MAASTRICHT. Small numbers belong on the left, large numbers on the right. Most Western people, who are used to writing from left to right, will instinctively agree with this. This is referred to as the natural number line, the way in which you arrange numbers in your head. Does one’s attention automatically go to the left when one thinks of a small number and to the right when one thinks of a large one? This is what Hannah Boeijkens, who is now doing the research master’s of Cognitive Neuroscience, wondered in her bachelor’s thesis.
To test this theory, Boeijkens used a TMS, a method used to stimulate certain parts of the brain. “If you place this on someone’s visual cortex (the part of the brain that is related to visual perception, ed.), then that person can start to see things that are not there. Small spots of light in the corners of their eyes, comparable to what some people see when they suffering a bad migraine.”
On the basis of these spots of light, Boeijkens can see in what direction someone’s attention has gone. “If it was to the left, the test subjects saw more spots on the left-hand side and if it was to the right, they saw more spots on the right-hand side.” Her argument: when people look at small numbers, their attention will go more to the left and therefore they will see more spots of light on the left-hand side.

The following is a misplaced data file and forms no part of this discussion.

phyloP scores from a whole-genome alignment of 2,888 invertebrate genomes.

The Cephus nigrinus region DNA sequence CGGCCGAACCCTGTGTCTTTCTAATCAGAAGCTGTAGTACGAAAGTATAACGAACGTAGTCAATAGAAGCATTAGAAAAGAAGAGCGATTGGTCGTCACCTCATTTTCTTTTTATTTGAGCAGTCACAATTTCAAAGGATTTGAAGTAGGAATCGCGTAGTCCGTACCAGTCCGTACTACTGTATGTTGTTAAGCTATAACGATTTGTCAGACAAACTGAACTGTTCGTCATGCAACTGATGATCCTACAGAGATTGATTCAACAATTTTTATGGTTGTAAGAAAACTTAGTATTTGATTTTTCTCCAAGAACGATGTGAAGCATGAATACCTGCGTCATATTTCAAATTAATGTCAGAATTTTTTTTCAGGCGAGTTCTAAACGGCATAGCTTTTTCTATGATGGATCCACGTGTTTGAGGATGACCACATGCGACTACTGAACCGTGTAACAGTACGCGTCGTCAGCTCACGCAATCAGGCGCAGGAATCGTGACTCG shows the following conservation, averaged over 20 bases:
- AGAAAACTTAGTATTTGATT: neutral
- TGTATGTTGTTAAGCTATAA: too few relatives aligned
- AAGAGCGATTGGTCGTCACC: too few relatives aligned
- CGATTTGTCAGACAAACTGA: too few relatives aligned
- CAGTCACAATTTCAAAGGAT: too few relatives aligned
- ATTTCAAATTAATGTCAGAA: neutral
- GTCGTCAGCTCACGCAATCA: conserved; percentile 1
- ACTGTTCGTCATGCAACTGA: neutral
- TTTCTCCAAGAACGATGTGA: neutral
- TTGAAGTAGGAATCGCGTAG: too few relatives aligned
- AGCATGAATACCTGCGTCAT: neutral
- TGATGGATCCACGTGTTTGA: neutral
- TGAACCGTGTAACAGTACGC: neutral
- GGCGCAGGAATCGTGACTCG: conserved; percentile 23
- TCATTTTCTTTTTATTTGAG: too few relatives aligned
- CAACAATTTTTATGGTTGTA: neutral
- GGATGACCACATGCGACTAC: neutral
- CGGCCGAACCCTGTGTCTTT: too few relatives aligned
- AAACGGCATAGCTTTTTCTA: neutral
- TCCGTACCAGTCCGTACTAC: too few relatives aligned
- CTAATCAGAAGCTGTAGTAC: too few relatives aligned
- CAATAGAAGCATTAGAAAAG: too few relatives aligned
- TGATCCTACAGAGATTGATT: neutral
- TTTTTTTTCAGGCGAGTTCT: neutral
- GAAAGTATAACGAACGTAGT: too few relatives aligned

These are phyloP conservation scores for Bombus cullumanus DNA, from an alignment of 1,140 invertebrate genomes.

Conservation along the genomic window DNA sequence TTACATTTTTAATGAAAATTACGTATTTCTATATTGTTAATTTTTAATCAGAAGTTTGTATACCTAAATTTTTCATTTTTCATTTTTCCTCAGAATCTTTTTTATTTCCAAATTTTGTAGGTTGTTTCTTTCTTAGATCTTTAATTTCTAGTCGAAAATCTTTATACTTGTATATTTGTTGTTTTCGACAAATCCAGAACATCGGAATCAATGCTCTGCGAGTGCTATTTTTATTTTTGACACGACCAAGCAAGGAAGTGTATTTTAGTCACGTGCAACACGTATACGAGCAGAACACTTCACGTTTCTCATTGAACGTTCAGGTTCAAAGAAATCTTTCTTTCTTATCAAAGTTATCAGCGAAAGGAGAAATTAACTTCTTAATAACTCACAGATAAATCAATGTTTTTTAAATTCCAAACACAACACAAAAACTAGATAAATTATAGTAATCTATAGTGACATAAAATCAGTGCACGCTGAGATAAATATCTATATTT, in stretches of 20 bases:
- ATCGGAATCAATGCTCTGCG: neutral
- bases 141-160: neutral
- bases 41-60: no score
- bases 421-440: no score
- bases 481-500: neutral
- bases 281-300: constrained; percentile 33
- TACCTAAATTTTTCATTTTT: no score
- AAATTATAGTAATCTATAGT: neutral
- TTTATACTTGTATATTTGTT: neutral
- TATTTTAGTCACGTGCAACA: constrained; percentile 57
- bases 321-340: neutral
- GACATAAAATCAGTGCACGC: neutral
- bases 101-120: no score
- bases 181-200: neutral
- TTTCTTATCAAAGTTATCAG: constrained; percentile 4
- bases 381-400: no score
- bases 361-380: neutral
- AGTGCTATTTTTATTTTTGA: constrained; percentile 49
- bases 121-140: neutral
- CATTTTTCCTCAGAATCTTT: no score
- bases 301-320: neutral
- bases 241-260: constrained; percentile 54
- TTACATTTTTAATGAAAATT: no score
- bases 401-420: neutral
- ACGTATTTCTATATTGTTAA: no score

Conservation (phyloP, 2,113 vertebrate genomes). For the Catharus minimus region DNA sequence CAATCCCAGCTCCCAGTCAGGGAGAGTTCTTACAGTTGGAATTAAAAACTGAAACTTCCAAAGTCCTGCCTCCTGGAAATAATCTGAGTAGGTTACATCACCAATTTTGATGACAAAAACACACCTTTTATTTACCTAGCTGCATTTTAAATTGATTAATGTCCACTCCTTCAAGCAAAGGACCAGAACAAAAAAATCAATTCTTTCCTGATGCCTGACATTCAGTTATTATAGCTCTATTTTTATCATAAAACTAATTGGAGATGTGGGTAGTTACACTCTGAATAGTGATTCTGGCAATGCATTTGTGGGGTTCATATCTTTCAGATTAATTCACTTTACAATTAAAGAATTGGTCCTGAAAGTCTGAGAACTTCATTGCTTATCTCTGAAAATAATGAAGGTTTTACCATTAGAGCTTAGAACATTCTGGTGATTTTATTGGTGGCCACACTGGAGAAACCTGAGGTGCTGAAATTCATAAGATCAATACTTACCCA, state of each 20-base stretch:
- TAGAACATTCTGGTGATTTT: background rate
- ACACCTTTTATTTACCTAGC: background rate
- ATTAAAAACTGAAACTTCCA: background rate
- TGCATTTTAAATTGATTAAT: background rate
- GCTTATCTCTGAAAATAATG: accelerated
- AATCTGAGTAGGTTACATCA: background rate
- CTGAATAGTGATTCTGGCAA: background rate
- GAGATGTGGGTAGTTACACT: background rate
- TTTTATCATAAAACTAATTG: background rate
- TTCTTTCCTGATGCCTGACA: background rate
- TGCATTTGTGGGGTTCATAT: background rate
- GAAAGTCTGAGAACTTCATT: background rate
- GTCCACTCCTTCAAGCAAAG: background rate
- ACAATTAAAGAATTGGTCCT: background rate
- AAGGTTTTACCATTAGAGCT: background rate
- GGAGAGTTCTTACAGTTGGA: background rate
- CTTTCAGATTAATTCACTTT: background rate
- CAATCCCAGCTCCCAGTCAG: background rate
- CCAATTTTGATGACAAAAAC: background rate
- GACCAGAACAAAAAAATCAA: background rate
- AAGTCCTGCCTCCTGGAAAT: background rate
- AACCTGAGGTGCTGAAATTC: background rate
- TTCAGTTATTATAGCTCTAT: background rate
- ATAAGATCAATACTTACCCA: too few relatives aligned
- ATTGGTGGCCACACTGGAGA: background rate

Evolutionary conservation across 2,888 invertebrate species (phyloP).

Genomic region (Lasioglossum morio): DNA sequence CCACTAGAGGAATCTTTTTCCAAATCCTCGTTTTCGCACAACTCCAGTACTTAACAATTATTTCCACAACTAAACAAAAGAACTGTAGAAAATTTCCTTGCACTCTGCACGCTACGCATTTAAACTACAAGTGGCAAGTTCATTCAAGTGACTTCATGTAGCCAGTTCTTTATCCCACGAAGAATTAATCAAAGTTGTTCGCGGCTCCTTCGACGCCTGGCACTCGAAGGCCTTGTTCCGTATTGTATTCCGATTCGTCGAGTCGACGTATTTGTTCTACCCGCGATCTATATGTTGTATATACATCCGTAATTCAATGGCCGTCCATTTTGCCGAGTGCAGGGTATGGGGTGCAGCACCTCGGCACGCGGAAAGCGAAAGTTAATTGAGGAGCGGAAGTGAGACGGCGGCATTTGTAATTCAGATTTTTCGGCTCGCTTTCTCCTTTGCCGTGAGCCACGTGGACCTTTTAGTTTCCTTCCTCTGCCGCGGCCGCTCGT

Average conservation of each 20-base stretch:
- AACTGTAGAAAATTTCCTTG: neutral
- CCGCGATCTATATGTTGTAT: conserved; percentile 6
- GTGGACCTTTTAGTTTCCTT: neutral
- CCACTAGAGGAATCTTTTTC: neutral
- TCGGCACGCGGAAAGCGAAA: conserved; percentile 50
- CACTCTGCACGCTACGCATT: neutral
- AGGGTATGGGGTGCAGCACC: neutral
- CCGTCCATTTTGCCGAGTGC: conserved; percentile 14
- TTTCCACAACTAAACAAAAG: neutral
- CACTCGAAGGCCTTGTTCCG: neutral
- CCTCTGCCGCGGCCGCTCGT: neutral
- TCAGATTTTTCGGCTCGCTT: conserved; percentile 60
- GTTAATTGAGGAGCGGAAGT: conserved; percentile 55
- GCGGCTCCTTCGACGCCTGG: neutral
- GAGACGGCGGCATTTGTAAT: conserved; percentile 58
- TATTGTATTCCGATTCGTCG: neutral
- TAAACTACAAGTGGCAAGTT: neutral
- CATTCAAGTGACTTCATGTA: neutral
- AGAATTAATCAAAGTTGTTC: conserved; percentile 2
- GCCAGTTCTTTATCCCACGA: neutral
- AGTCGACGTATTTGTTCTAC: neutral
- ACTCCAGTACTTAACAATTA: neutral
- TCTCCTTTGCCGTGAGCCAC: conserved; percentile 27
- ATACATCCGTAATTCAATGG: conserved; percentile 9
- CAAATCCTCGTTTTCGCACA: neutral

Her research did not yield any real results. “We only had a small group, consisting of eight people. There was a problem with data analysis for four of them. This research has been carried out on a larger scale before, and the hypothesis was proven at the time. I specifically focused on the moment when attention went to the left or to the right. Because the measurements were correct for only four people, this did not provide significant results.” Boeijkens feels at times that this was a pity. “There were no results in my previous research either, a Marble project in my second year about the inner timeline. But ultimately it is about the learning process. The fact that there are no results, can also mean something.”
The VSNU, the association of universities, felt the same. Boeijkens was allowed to present her research during the annual Student Research Conference at the end of November. “A good sign, that this kind of research is also appreciated. People often ask: what is the use of this? There is no immediate use, but if we really want to know how the brain works, it is important. It is fundamental research.”